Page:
Of course, the public sector wasn’t the only place to start this conversation: “There were long debates with our competitors, as each company has different priorities. This is only natural, and it took us some time to find common ground.” When asked if they had thought about doing it alone if the negotiations had failed, his answer was clear: “Only in an extreme case. And only if we saw that others would join us once the event proved to be a success. Or we could have turned it into a company event with no external support. However, I always believed we’d pull it off together eventually.”
Modesty and invention in balance
Even though he left the electron microscopy industry some time ago, he’s been following it anyway. “Electron microscopy is still my passion,” he says. When asked what we can expect from this industry in the near future, he just smiles: “I don’t even try to guess. I’d be very rich if I knew. The marketing trends we see now suggest it’s all about speed. About exploring 3D objects while generating enormous volumes of data, and the ability to actually understand this data and to reconstruct it are what we are paying attention to. Typically for biological applications, among other things.” And concerning the classic issue of research versus business, Očadlík offers another clear opinion:
“You can’t go on producing instruments with no respect for what the customers want. On the other hand, however, if you only ask people what they want, all you’ll ever create is just a better version of what they already have. You have to be looking for a balance between some revolutionary thing which brings new quality without pretending to know best what the customers want and should use. Being inventive while remaining humble are absolutely crucial here.”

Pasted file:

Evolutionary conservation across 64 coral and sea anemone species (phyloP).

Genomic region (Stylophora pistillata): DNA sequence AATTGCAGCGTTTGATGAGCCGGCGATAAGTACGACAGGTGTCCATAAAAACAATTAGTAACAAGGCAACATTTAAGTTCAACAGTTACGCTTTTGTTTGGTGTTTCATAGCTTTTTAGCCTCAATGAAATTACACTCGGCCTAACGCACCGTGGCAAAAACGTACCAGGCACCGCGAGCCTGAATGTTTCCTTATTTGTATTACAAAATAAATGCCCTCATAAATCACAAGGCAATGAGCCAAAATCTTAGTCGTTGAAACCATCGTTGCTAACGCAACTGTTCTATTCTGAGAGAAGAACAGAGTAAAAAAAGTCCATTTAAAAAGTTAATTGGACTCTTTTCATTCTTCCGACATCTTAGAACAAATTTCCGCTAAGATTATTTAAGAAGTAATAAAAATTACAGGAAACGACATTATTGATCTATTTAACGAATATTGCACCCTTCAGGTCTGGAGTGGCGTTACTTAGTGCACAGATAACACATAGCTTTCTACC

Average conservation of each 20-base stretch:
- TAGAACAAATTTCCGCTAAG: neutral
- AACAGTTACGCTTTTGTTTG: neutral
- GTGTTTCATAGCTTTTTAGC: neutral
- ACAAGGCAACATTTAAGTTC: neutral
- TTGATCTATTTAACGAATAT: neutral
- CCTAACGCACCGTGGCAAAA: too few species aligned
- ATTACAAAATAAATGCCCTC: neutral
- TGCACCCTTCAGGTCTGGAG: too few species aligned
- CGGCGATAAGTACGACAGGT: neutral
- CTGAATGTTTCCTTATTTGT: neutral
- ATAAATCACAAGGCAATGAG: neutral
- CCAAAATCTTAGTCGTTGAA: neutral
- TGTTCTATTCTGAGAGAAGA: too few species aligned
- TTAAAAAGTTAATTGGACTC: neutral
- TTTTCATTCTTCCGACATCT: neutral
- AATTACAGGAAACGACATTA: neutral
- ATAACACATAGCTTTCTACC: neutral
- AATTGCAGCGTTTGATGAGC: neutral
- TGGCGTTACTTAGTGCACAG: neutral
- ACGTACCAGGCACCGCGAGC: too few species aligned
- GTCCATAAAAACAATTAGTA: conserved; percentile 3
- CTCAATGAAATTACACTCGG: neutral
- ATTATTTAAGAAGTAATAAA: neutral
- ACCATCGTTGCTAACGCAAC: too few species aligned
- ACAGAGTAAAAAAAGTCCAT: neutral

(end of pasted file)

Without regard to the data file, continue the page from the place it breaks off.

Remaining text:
Those looking to succeed in electron microscopy need to be technically perceptive. Also, they should be good at mathematics, as it’s the very basis of technical sciences and crucial for technical as well as logical thinking. Then they should be manually skilful and like to observe nature. What’s absolutely crucial is to be able to work in a team, as most people need to focus on team cooperation.
"When I was in charge of the company, I tried to have the people willing and ready to help each other. Nobody could ever grow there just because they were the only ones to have the information, because if that person really was the only one, then the entire company would have a problem, which is too risky.”
The Days of Electron Microscopy 2019
Last year he missed the Days of Electron Microscopy, as he was abroad, but this year he’s going to attend. “I’d be happy if this event was attended by those to whom it should serve. And I think it should serve, for example, to universities and the Academy of Sciences. I’d like the people from our industry to connect, form a cluster, and even start to discuss which seminars are offered to the students and if they should be taught what this job market is really looking for. On the other hand, it would be nice if the university sites and their top research teams prepared more top-quality experts and the companies were able to assist. To create a kind of cooperating cluster.” However, he knows very well that it’s a long journey. “I believe that we’ll succeed eventually, because if people don’t come together, new quality will never be created.”